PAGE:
How to Measure and Fit Tall Boots

Guide to finding the right type of tall riding boot, sizing and measuring for the perfect fit.

Updated April 1, 2024
three different styles of tall riding boots

A quintessential staple of the English equestrian’s wardrobe, tall riding boots are one of the most important elements of your riding uniform. A quality pair will help solidify your leg position, improve your balance, and ultimately enable you to ride more effectively. Tall boots also create the appearance of an elongated lower leg for a sleek silhouette in the saddle, which can boost your chances of success in the show ring, especially in equitation classes.

With many options available, we’ll help you navigate what type of tall boots would be the best choice for your style of riding and provide tips on how to measure boot height and shaft, and select a size to ensure a perfect fit.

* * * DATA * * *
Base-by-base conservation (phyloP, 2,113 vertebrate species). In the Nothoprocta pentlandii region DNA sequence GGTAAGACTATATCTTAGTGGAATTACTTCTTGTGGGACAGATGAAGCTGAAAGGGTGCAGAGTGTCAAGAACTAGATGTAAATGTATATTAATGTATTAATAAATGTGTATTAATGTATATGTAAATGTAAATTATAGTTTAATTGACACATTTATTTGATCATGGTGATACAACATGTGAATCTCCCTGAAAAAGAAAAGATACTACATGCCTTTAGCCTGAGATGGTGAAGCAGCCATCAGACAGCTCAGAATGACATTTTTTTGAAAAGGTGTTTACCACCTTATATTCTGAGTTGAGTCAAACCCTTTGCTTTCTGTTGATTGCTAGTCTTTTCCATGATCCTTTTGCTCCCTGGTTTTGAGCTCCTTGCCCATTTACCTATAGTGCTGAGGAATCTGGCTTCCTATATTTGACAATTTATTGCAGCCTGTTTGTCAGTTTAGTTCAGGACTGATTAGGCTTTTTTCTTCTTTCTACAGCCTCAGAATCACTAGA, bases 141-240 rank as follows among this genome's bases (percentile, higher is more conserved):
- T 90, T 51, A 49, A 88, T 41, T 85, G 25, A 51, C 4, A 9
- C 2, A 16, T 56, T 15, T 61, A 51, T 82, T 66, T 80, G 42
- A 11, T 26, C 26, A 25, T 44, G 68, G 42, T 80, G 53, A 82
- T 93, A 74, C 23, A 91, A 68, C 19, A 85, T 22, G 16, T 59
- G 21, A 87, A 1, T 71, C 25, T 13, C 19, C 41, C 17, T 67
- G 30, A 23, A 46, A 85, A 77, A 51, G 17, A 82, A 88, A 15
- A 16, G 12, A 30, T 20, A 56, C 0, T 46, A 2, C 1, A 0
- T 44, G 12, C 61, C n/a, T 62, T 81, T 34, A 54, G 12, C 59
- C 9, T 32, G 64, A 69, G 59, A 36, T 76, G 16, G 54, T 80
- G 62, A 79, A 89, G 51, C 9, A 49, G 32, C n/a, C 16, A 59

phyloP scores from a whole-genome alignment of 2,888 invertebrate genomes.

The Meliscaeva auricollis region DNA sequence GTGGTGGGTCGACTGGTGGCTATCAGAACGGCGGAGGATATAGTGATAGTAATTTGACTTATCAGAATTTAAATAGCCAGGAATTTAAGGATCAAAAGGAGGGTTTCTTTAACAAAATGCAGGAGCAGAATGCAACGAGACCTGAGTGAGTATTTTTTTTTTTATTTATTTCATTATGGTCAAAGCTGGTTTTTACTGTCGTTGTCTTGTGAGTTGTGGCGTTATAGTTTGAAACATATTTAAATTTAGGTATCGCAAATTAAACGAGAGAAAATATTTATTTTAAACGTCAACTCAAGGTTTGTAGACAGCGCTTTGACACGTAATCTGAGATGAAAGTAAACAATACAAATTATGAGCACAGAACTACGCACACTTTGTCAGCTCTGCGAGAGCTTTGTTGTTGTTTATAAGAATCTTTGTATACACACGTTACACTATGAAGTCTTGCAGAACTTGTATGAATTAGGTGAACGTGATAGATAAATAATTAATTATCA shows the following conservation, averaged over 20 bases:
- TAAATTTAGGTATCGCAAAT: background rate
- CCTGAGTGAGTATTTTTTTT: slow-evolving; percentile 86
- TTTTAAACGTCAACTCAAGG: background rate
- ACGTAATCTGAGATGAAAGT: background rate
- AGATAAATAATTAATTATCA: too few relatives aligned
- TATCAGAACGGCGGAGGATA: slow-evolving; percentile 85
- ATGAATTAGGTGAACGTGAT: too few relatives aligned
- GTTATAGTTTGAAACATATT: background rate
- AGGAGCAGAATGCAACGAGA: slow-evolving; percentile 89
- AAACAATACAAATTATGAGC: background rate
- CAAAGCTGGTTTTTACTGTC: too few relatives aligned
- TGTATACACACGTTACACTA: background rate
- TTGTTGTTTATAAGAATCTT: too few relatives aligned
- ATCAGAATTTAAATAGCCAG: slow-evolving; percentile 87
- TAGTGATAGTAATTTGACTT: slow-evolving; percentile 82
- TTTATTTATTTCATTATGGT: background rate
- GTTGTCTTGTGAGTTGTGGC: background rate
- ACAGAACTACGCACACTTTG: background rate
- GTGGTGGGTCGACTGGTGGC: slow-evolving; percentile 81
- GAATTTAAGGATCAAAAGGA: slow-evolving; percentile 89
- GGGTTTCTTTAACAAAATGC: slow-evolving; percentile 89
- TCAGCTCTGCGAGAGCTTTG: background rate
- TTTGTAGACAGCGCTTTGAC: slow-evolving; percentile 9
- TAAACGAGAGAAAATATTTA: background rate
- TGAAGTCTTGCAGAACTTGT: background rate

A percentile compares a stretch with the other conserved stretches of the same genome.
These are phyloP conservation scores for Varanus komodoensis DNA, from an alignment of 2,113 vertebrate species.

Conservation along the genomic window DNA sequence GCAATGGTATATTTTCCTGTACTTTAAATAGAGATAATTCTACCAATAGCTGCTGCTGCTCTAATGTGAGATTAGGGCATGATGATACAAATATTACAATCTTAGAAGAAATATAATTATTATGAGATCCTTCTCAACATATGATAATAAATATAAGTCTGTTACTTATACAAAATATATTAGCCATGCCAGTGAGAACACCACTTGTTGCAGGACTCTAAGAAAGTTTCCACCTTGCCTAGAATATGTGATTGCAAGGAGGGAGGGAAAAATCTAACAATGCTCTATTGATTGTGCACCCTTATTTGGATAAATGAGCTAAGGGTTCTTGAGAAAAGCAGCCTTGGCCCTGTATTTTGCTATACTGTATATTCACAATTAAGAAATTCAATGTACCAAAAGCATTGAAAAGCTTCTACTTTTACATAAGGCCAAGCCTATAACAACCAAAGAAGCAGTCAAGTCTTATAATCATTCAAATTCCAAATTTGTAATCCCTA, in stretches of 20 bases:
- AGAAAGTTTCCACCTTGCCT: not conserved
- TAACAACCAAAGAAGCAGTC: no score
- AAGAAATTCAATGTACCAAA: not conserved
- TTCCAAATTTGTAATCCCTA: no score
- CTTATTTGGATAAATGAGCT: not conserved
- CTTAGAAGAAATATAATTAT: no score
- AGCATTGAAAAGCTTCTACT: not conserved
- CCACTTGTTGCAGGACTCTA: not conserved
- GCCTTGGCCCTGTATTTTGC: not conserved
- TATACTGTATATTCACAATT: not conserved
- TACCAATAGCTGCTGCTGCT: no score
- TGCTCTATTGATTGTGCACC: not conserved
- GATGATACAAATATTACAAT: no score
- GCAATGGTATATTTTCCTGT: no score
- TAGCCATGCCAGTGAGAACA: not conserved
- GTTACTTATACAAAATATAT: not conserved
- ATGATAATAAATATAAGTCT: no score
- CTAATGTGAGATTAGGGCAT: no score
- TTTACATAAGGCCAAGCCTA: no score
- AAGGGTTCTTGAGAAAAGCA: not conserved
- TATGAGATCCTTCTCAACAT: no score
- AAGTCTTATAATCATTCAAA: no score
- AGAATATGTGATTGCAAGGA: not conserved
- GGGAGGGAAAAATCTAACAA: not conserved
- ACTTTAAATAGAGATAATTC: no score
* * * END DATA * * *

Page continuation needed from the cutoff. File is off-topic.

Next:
Tall Boots 101

Laydown view of different types and colors of tall riding boots

In English equestrian sports, there are three primary types of tall boots:

  • field boots
  • dress boots
  • dressage boots

Each style was developed with specific features to help improve a rider’s performance in a particular discipline. There are also an increasing number of cross-over boots on the market today that combine certain features of all three boot types to give riders who compete in multiple disciplines a selection of options.

Most tall boots are made from leather, although vinyl is commonly used in economy boots, and more technical materials are increasingly being incorporated into boots at all price levels. While black is still the most prevalent color for tall boots and continues to reign supreme in the show ring, brown boots are trending for schooling and fox hunting and are occasionally seen in jumper, dressage, and eventing competition. Custom boots can be made to order in additional colors and a variety of leather textures.